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The Procrastinating Angels of Our Nature, or How Violence Has Been Transformed and Postponed

Reviews April 1, 2014 at 7:56 am 0 comments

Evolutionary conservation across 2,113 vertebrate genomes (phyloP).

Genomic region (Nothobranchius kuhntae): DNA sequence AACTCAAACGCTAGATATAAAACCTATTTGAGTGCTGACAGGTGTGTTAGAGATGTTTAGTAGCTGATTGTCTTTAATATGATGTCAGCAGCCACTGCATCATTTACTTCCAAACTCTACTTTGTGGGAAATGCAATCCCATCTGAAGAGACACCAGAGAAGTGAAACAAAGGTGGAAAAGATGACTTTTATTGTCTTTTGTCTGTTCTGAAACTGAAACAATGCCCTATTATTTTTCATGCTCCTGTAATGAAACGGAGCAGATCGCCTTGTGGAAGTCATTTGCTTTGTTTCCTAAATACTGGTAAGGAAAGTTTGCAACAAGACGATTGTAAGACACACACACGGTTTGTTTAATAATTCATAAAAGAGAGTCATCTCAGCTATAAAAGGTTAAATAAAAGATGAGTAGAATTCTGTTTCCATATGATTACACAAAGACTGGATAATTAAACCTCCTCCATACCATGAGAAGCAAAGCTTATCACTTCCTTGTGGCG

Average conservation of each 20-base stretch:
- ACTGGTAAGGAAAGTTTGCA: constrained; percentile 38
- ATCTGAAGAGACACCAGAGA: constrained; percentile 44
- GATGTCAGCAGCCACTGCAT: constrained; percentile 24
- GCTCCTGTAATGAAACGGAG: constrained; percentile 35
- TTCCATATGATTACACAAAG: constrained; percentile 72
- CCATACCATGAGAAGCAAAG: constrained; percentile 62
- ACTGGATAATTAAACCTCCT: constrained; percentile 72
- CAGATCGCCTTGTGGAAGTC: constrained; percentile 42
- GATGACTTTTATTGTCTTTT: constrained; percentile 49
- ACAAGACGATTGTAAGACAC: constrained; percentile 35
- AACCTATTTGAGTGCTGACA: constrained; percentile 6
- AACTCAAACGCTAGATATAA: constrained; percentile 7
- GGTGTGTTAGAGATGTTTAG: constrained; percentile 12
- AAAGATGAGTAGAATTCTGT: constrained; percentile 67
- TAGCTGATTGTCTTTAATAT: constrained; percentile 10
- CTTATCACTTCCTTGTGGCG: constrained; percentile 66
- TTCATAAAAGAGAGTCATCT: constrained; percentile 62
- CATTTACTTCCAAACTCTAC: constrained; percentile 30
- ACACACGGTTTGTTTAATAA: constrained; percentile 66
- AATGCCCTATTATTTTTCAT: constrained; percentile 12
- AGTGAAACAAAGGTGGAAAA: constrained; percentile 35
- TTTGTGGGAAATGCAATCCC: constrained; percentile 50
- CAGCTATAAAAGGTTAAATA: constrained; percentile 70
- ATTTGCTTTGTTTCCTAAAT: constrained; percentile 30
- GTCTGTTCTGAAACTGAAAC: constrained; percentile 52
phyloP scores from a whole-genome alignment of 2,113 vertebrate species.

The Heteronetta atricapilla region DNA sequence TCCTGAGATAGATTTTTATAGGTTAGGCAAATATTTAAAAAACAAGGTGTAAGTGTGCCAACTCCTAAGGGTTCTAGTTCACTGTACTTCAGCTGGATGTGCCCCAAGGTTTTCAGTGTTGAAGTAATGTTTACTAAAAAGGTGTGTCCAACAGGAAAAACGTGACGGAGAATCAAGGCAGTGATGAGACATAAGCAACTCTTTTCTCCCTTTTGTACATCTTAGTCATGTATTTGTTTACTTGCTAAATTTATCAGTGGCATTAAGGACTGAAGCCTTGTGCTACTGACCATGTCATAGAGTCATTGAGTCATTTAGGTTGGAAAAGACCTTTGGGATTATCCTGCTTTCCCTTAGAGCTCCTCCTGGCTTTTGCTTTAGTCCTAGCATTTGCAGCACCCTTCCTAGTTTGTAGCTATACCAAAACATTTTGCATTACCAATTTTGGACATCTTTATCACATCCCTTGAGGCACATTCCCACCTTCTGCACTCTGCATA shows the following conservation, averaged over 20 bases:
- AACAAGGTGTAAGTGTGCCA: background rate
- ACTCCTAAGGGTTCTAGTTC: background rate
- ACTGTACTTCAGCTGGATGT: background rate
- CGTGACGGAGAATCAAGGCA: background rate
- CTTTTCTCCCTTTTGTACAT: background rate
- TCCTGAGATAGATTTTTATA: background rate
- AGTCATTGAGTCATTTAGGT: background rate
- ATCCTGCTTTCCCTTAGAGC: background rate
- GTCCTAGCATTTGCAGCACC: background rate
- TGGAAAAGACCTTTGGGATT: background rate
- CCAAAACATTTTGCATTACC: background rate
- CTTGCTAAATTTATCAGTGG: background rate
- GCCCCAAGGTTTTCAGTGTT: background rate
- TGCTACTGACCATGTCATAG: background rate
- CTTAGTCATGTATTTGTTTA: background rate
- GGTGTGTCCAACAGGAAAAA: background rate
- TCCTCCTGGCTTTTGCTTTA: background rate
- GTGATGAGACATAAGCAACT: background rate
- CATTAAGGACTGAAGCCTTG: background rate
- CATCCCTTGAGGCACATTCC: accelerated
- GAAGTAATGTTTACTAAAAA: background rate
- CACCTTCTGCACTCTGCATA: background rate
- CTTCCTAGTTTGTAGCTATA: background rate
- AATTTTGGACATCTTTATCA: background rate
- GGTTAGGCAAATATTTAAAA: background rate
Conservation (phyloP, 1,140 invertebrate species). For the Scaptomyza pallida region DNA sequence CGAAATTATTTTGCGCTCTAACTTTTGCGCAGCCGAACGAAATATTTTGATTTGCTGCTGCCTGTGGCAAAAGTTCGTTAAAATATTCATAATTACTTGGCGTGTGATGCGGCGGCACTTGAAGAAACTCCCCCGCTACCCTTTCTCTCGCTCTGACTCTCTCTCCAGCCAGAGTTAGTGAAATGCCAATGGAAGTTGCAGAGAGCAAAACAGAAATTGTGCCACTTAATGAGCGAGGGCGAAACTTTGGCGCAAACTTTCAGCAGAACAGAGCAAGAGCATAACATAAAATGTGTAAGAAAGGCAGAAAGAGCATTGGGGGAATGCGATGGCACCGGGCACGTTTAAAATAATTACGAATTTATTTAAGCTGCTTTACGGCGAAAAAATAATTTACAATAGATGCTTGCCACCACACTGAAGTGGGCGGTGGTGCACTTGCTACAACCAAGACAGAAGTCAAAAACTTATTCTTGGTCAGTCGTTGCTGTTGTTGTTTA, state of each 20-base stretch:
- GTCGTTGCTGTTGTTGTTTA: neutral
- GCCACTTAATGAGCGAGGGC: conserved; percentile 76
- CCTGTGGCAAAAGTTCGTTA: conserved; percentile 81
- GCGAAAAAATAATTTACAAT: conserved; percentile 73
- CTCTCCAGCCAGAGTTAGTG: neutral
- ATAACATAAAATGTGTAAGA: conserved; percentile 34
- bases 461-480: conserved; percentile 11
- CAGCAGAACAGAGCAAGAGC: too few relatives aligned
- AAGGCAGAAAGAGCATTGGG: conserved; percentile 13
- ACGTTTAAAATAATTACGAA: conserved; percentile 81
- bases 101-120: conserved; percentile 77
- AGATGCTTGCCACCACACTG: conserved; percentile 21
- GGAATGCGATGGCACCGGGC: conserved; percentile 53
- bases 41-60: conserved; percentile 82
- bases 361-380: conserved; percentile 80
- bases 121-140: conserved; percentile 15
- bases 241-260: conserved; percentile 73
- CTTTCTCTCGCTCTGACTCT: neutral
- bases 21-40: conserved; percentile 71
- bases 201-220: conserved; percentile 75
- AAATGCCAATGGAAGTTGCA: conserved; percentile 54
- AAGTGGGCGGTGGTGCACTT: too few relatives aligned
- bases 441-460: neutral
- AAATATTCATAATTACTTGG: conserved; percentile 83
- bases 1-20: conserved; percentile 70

The best-selling book The Better Angels of Our Nature: Why Violence Has Declined received generally positive reviews upon its release in 2011. The book attempted to overturn the popular notion that the present is more violent than the past. This critique considers that Pinker made a strong case, but only within his limited discussion of changes in society’s tolerance of acts of direct violence and his analysis of statistics on direct violence (war and crime), which are good only if one assumes that the data on levels of past and present violence are reliable, or even knowable. More importantly, the book ignores important changes in the nature of indirect, or structural, violence that accompanied the Industrial Revolution and the decline of direct violence. In so doing, it draws attention away from other forms of suffering that are pressing concerns of the modern age − labor abuses, poverty, ecological destruction, famine, and failed economic models among them. In particular, this paper highlights the exploitation of energy resources as a possible factor in both the decline of direct violence and in the increase of indirect violence. Energy resource exploitation has played a central role in human development, but it has also caused enormous ecological harm and human suffering. The article concludes that these negative side-effects of modernity must be accounted for, lest pronouncements about the decline of violence seem Panglossian to those not receiving its benefits.